Pentagon missile defense doctrine to explore space-base tech

Pentagon missile defense doctrine to explore space-base tech
© U.S. Missile Defense Agency

The Pentagon’s soon-to-be-released update to American missile defense doctrine will include new space capabilities aimed at bolstering U.S. forces against possible threats from Iran and North Korea.

A senior administration official told reporters Wednesday that the long-awaited report, known as the Missile Defense Review, will advocate for dollars and research for technologies, including high-energy lasers, that could halt ballistic missiles, potentially putting missile interceptors in space and using fighter jets such as the F-35 to counter intercontinental ballistic missiles. 


“This is really a comprehensive look at our missile defense capabilities and programs and posture,” the official said. “Both what we have today, what we’d like to make improvements to and then what are the next generation programs we’d like to invest in to get ahead and stay ahead of the threat.”

President TrumpDonald John TrumpGrassroots America shows the people support Donald Trump Trump speaks to rebel Libyan general attacking Tripoli Dem lawmaker: Mueller report shows 'substantial body of evidence' on obstruction MORE will visit the Pentagon at 11 a.m. on Thursday to unveil the long-delayed report, a status of the country’s missile defense capabilities and new plans.

Trump will be flanked by Vice President Pence, national security adviser John Bolton; Acting Secretary of Defense Patrick ShanahanPatrick Michael ShanahanThe Hill's Morning Report — Mueller aftermath: What will House Dems do now? US intel suggests North Korea didn't conduct successful weapon test: report Overnight Defense: Pentagon confirms North Korea weapons test | Air Force Academy no longer allowing transgender students to enroll | Trump officials clash over arms control report MORE; Air Force Secretary Heather Wilson; Army Secretary Mark Esper; Joint Chiefs of Staff Vice Chairman Gen. Paul Selva; Pentagon policy head John Rood; undersecretary of Defense for acquisition and sustainment Ellen Lord; head of Pentagon technology Mike Griffin; Missile Defense Agency Director Lt. Gen. Sam Greaves;and Rep. Mike TurnerMichael Ray TurnerOvernight Defense: NATO chief urges US to support alliance on its 70th anniversary | Turkey rebuffs Pentagon pressure over Russia deal | Rand Paul, liberals team up to push Trump on Syria withdrawal GOP House Intel member says Schiff 'needs to step aside' after Mueller investigation Don’t look for House GOP to defy Trump on border wall MORE (R-Ohio), according to the official.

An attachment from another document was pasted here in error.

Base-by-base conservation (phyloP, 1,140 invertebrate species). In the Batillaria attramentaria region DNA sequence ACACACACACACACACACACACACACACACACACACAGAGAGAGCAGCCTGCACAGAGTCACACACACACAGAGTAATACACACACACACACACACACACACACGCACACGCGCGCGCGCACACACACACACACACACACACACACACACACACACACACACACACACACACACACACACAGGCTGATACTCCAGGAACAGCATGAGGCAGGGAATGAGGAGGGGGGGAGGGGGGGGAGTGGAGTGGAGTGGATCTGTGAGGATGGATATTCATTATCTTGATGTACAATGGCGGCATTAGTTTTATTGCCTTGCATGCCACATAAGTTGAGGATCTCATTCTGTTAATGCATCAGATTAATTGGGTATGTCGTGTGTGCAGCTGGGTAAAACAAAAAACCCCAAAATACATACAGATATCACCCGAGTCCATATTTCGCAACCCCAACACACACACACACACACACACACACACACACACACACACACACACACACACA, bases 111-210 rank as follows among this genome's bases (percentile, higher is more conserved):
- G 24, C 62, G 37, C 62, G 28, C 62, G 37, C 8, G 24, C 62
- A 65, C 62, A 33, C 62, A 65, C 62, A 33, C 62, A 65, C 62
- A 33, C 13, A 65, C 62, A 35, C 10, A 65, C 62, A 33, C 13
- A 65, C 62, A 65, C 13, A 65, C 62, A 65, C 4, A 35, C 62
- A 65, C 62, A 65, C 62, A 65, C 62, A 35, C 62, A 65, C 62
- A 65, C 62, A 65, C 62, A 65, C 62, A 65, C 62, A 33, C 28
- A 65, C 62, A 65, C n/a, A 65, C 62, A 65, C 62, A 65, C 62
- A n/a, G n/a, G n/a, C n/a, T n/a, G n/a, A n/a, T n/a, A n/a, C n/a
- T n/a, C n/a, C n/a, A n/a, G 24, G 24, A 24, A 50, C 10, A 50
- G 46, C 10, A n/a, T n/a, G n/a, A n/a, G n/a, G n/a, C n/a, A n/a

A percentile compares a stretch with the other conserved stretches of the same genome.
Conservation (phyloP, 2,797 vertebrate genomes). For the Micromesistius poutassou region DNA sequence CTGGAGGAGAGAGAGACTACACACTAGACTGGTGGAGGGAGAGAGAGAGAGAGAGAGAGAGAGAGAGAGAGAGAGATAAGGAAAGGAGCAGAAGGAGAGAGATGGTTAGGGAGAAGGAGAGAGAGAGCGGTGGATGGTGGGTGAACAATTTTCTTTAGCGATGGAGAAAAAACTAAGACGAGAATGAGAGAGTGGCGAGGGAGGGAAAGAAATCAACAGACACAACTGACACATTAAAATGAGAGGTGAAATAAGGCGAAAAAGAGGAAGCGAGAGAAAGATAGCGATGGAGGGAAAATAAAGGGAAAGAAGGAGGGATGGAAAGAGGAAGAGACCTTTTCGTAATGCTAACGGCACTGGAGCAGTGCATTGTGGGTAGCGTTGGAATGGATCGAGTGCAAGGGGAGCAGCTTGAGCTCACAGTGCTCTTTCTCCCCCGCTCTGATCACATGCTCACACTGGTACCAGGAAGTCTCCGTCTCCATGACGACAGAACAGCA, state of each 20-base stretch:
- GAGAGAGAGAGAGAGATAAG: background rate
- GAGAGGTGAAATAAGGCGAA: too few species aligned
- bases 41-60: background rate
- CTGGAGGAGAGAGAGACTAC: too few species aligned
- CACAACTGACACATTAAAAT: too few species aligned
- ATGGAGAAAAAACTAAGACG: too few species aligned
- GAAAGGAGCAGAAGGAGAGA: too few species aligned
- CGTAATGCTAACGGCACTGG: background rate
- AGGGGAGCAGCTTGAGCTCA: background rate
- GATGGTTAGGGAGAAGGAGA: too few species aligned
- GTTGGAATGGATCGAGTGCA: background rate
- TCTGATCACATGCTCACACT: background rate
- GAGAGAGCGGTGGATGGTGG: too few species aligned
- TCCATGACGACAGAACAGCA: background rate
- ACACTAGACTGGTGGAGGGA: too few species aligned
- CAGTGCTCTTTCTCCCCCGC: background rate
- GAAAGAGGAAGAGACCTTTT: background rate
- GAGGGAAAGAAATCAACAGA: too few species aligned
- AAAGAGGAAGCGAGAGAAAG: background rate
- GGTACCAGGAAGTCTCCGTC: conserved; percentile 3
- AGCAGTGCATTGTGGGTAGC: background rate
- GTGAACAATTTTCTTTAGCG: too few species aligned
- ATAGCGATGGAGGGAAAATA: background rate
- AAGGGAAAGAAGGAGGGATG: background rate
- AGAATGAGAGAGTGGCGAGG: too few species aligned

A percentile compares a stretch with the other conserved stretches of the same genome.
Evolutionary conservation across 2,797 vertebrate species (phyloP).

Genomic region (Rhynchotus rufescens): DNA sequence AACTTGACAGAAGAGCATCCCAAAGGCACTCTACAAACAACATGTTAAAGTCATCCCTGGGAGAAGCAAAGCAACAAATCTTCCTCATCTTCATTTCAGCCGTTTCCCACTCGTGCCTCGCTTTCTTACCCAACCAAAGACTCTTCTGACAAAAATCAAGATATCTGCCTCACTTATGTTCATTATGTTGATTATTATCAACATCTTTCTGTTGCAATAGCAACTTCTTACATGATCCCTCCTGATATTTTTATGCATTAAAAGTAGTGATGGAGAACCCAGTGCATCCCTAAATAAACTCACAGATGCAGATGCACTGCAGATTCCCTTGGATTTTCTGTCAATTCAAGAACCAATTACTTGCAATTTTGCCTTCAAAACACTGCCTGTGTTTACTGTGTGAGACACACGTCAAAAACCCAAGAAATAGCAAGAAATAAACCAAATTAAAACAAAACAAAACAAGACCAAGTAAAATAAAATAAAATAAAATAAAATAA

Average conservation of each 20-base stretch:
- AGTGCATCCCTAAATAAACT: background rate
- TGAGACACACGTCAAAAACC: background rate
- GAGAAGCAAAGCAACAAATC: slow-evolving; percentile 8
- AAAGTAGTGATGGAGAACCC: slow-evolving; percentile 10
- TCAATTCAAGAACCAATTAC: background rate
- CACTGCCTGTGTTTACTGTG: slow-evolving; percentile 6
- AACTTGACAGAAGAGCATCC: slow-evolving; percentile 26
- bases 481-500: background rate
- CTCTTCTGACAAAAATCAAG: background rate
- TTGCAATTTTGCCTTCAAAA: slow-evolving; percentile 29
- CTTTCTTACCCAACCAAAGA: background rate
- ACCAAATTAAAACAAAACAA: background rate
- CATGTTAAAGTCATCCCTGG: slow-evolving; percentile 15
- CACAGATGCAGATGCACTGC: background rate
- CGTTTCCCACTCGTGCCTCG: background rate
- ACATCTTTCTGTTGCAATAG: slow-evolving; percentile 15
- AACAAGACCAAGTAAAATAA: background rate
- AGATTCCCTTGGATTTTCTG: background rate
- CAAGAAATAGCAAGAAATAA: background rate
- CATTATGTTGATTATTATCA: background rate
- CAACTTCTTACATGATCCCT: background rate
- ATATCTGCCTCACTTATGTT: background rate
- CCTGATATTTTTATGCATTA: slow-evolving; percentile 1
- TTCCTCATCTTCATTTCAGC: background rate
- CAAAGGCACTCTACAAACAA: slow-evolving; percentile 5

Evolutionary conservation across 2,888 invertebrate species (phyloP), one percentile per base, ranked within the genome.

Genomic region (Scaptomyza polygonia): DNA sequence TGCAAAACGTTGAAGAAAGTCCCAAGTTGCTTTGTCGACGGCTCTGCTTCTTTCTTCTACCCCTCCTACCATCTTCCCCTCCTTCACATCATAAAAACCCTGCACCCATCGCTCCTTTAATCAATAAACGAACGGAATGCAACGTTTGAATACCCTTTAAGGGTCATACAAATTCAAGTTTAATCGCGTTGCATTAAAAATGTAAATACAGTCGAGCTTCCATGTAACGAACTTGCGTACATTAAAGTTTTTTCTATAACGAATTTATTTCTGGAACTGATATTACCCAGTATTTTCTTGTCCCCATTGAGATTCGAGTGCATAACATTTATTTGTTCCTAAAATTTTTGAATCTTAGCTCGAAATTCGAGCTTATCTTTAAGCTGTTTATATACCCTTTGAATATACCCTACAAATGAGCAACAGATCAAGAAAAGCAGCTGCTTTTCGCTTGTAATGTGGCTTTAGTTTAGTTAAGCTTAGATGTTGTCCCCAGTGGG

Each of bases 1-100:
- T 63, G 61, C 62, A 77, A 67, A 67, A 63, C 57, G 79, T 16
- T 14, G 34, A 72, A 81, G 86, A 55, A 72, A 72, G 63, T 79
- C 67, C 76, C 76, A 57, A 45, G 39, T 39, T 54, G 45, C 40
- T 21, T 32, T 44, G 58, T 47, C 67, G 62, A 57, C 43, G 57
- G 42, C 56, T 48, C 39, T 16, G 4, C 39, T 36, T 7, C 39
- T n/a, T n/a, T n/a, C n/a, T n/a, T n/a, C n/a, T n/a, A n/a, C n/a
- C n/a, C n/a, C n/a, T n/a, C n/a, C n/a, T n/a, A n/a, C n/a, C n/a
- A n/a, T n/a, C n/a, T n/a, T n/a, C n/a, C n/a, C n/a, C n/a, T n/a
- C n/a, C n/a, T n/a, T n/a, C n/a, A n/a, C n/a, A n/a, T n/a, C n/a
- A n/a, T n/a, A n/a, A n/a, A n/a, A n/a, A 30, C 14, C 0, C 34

The review — the first since 2010 — will drive the administration’s Pentagon funding request for the upcoming fiscal year 2020 budget and provide a roadmap for how Washington will continue to deter and counter missile threats.

One new area covered in the review will be space-based technologies to track missiles before they are launched. The official called the frontier the “key to the next step of missile defense.”

“A space-based layer of sensors is something we are looking at to help give early warning, tracking and discrimination of missiles when they are launched,” the official said. “We see space as an area that’s very important as far as advanced, next-level capabilities that will help us stay ahead of the threat.”

The official added that the technology is still in the early stages and that “we’re going to study it and we’ll see whether or not it’s feasible.”

The Pentagon’s current missile defense system is made up of long-range, ground-based interceptors located at Fort Greeley, Alaska and Vandenberg Air Force Base in California, as well as interceptor missile on Navy ships that can be placed anywhere in the world.

The review will continue to look at whether it’s feasible to creating a third ground-based interceptor site in the continental United States, a study that has been in the works for several years.

The official added the review will not change the Pentagon’s approach to deterring China and Russia from launching any missile attack, noting that America’s missile defense systems is meant only as a defensive against a rogue attack.

Washington “still relies on nuclear deterrence to deter a potential Russian or Chinese nuclear attack,” the official said.